Continue Reading Food Safety at Your Summer Picnic
Ron's Roadside BBQ
Ann Arbor is home to more than 300 restaurants — and that’s only within city limits. Aside from being home to the University of Michigan, this Midwestern city has a flourishing culinary scene that will be just one of the many reasons Americans will be visiting here on their next family vacation.
Grange Kitchen & Bar
I loved my experience at Grange Kitchen and Bar. Brandon Johns takes pride in knowing where the restaurant’s ingredients come from. This restaurant is his baby, and he’s gotten his family and friends involved in running it. I imagine this place will be a staple in Ann Arbor for years to come.
Zingerman’s is an institution in Ann Arbor. Their deli and creamery are legendary. Chef Alex Young founded the Roadhouse and is a James Beard Award-winning Chef. I had an amazing time in their kitchen and encourage everyone to try their fried chicken mac ‘n’ cheese and those chocolate-covered biscuits!
Ron’s Roadside BBQ
Ron started off catering with his father in Ann Arbor before moving to France to classically train. Afterward, he took his expertise to New York City and worked for Ina Garten before returning home. This place may be off the beaten path, but Ron’s barbecue comes from all of his experiences, and I can guarantee it’s some of the best food you’ll ever have.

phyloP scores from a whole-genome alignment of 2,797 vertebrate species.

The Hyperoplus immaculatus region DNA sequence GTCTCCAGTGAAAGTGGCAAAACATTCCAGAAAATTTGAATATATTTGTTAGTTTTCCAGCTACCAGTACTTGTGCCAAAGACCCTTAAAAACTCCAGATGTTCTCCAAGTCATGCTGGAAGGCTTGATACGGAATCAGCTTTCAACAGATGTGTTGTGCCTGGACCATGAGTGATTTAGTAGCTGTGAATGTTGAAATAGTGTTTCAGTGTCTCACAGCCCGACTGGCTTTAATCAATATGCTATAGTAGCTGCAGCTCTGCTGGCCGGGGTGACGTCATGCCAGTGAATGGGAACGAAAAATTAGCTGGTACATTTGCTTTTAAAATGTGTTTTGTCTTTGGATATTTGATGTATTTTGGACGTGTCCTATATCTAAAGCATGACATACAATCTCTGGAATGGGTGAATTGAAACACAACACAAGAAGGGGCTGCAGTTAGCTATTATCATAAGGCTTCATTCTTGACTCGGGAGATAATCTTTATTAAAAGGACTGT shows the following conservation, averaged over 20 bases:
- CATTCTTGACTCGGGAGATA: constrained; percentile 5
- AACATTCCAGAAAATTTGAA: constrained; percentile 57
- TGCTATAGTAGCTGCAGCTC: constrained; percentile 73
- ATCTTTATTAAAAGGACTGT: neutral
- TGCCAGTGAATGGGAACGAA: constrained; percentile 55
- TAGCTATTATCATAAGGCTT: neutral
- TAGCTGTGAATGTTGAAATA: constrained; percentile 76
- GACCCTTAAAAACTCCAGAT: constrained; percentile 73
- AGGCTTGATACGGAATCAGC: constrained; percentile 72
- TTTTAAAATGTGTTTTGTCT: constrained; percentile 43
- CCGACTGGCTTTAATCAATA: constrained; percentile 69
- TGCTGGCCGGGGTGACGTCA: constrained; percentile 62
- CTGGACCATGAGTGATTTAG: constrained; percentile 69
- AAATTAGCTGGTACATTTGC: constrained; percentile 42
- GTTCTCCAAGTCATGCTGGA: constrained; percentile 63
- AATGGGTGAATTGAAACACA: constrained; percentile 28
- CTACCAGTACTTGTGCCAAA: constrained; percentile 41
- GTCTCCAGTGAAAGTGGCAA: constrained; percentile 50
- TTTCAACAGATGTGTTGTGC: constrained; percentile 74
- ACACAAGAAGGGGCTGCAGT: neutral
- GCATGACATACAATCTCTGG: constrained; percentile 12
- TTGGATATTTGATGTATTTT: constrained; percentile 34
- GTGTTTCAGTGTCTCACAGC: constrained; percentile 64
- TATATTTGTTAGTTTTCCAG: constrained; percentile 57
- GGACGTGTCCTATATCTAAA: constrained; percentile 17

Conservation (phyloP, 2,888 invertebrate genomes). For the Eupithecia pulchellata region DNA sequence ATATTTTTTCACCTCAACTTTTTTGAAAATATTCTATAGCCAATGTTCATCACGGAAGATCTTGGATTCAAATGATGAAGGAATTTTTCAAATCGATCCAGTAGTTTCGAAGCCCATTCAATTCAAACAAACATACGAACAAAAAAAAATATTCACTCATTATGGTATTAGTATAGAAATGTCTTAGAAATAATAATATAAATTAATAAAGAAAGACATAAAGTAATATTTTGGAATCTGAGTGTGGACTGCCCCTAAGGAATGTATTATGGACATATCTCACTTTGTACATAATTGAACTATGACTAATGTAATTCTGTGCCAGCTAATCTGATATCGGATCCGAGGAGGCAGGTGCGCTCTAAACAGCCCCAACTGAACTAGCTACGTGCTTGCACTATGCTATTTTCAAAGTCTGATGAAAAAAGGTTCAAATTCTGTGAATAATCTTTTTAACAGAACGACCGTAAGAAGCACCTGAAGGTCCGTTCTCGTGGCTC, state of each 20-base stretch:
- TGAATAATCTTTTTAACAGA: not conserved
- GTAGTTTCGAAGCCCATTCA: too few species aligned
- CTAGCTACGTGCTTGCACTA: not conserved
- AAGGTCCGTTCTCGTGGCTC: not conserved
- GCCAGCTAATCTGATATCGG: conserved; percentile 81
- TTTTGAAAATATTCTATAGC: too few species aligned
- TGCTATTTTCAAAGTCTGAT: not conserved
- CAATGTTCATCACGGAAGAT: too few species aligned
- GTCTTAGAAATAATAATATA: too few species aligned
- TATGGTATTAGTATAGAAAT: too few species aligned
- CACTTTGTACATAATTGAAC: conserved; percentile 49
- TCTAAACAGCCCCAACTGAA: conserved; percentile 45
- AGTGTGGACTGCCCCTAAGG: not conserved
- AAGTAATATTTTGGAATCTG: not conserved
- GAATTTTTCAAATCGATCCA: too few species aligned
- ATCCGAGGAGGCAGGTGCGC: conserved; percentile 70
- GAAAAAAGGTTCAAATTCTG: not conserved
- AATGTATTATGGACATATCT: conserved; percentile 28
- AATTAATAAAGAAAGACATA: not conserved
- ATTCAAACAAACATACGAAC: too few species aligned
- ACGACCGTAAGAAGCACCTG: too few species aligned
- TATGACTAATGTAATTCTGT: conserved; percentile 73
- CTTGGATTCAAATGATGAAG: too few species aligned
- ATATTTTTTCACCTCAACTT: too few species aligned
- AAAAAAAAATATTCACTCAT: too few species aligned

Continue Reading G. Garvin’s Ann Arbor Travel Tips
Netflix’s favorite inmates are back tonight for a second slammer stint. Though the focus is Litchfield, weekly meals and smuggled snacks have practically become minor cast members — Red starves Piper after she insults her food — and provides necessary comfort — Nichols tells Alex, “There’s always hope tomorrow’ll be taco night.”
Since Netflix drops all of season two tonight, we know binge watching and eating may ensue. As you enter this new
life sentence chapter, flash back to last season with these show-inspired recipes perfect for the all-night viewing party. Take a swig of your screwdriver, pop a cheese puff, and go willingly into this acceptable form of confinement.
Continue Reading Better than Prison Food: Party Bites for Orange Is the New Black
Growing up I had plenty of chances to camp, and when I say “camp” I mean for real: small tent, heavy backpack, dehydrated foods, rain cover and minimal underwear changes!
When my brother and I were young, my father would have us spend the summer roughing it on his small army raft: We would leave Fiesole, Italy, with a car loaded with luggage and our power raft on a trailer bed. My father would drive us to whatever place he and my mother had picked for our summer vacation, and the fun would begin. We always had a home-base minimal rental apartment to store luggage, keep some groceries, and eventually rest here and there, but the real vacation was exploring the coast with the raft. My father would seek the most-isolated beaches; we would spend the day fishing and eventually land the raft at shore, make a campfire and cook our prey. We would sleep under the stars and wake up to the sound of the shore — it was the ultimate adventure for me and my brother.
Continue Reading Why Debi Mazar and Gabriele Corcos Think You Should Go Camping This Summer